goldfishtornado

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driven by the difference in absolute pressure
I think this is not exactly accurate. Like I said earlier, the diffusion is driven by the fugacity, which is the effective partial pressure. For an ideal gas fugacity is one, so the difference in absolute pressure is a difference in partial pressure.

Because the O2 in your first scenario is at such high pressure the effective partial pressure of N2 a N2 molecule "sees" from the O2 is non-zero and therefore the process is slow. In the second case the effective partial pressure of N2 is small. This is because N2 has a non-zero chemical potential in gaseous O2.

I think the point of the oxygen window model is that the chemical potential a N2 molecule "sees" from a hemoglobin bound or not-bound to oxygen is basically the same. Further, most of the inspired O2 is bound to hemoglobin at the partial pressures we're talking about. If both of those approximations are accurate, then the effective partial pressure gradient for N2 between a hypothetical compartment and the venous system is the effectively the same.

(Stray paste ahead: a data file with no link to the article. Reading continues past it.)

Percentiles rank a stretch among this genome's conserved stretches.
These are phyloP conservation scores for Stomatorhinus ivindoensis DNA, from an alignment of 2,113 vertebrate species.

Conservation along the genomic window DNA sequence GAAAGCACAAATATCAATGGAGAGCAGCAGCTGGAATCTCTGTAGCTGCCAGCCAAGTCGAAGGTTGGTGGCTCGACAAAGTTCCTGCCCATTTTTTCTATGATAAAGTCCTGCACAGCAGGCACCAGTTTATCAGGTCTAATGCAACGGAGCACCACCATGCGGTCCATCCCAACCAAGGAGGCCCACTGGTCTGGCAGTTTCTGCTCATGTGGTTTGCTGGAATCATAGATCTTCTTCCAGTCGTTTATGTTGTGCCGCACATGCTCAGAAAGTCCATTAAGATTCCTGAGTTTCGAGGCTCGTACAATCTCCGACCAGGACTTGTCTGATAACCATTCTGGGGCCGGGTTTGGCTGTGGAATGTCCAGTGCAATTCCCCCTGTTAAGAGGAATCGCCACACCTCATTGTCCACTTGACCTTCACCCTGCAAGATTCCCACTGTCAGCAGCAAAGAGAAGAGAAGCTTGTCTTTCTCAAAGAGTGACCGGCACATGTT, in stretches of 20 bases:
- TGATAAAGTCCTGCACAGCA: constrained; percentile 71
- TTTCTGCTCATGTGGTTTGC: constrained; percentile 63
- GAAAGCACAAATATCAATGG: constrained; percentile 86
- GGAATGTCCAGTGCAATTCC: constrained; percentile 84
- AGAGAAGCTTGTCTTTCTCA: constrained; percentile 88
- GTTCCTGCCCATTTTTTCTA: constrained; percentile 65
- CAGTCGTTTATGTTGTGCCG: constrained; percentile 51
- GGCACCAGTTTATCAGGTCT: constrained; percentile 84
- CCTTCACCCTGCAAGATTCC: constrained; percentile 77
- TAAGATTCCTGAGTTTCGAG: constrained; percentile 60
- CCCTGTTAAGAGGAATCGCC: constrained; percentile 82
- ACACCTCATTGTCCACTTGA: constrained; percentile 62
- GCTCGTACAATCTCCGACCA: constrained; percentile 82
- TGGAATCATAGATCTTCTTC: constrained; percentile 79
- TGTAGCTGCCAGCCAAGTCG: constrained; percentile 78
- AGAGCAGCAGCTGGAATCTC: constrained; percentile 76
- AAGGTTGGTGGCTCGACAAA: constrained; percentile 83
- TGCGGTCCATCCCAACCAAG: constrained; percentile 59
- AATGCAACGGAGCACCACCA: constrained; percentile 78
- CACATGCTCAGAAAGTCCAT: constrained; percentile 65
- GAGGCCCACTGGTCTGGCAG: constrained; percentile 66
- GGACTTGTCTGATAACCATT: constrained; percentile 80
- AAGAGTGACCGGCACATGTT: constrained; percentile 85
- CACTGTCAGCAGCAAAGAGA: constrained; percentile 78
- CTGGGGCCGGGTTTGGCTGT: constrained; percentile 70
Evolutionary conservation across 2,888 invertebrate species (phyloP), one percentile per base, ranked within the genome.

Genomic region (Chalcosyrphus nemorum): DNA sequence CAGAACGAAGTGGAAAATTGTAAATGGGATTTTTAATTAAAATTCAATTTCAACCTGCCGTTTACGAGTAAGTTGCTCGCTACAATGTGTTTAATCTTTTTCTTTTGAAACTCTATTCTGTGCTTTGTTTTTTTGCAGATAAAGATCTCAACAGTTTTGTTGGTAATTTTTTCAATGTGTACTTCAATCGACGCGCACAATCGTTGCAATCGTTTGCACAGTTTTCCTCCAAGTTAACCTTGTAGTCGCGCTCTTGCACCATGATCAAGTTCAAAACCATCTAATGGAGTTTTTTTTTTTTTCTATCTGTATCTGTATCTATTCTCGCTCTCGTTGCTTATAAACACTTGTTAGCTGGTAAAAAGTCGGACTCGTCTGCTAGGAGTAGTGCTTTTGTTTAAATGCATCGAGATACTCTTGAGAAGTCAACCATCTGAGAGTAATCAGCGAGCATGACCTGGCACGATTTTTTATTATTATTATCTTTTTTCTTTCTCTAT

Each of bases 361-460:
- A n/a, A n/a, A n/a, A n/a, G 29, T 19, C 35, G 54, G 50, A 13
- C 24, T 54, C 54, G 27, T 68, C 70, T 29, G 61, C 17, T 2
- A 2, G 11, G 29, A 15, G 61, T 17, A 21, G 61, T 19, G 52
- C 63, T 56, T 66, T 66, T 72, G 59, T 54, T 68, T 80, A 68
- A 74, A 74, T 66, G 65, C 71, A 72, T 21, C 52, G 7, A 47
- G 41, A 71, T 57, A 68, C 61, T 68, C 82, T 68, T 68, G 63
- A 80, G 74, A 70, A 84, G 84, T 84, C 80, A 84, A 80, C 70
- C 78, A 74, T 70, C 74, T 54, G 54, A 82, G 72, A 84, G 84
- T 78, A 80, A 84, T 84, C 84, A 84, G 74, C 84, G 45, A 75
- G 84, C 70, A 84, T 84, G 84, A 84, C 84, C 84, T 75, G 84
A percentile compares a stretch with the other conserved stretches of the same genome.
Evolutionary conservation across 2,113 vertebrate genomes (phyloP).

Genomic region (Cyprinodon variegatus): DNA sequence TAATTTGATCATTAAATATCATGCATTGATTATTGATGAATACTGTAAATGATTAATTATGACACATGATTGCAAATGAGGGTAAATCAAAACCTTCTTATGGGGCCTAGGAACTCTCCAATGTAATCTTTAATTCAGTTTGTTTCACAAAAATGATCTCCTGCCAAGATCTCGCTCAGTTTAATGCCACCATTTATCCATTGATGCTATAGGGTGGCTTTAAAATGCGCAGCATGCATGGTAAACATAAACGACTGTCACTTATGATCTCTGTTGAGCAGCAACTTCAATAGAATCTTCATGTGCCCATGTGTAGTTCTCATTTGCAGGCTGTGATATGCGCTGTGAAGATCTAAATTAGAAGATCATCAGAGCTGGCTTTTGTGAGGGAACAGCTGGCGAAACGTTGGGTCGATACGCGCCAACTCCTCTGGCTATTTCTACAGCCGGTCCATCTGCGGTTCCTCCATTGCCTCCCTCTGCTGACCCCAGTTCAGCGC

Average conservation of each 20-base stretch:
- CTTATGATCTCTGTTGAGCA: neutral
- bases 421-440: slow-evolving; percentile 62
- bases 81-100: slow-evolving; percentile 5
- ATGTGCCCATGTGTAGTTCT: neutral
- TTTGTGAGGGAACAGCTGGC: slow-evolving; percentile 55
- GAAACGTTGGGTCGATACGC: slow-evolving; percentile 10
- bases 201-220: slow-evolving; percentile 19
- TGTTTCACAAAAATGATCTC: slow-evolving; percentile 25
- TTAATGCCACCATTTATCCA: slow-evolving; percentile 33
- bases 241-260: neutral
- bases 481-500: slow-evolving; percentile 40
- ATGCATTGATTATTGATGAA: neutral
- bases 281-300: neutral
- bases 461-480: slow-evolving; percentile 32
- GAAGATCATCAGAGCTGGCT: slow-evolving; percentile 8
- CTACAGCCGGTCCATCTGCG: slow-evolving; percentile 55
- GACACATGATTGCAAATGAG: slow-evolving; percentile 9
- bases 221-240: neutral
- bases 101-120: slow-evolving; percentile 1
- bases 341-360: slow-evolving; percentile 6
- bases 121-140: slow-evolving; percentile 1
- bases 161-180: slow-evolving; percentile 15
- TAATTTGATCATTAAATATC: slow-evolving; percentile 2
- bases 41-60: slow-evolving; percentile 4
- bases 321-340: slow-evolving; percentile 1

inquisit

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I really don't think gas transport in the body is like opening a tank at zero PSIg and wondering how long molecules escape through a pinhole via Brownian motion. Indeed, I recently learned :wink: the alveoli have a surface area of over 1000 square feet, so those scenarios seem a bit different to me.
 

lowwall

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I really don't think gas transport in the body is like opening a tank at zero PSIg and wondering how long molecules escape through a pinhole via Brownian motion. Indeed, I recently learned :wink: the alveoli have a surface area of over 1000 square feet, so those scenarios seem a bit different to me.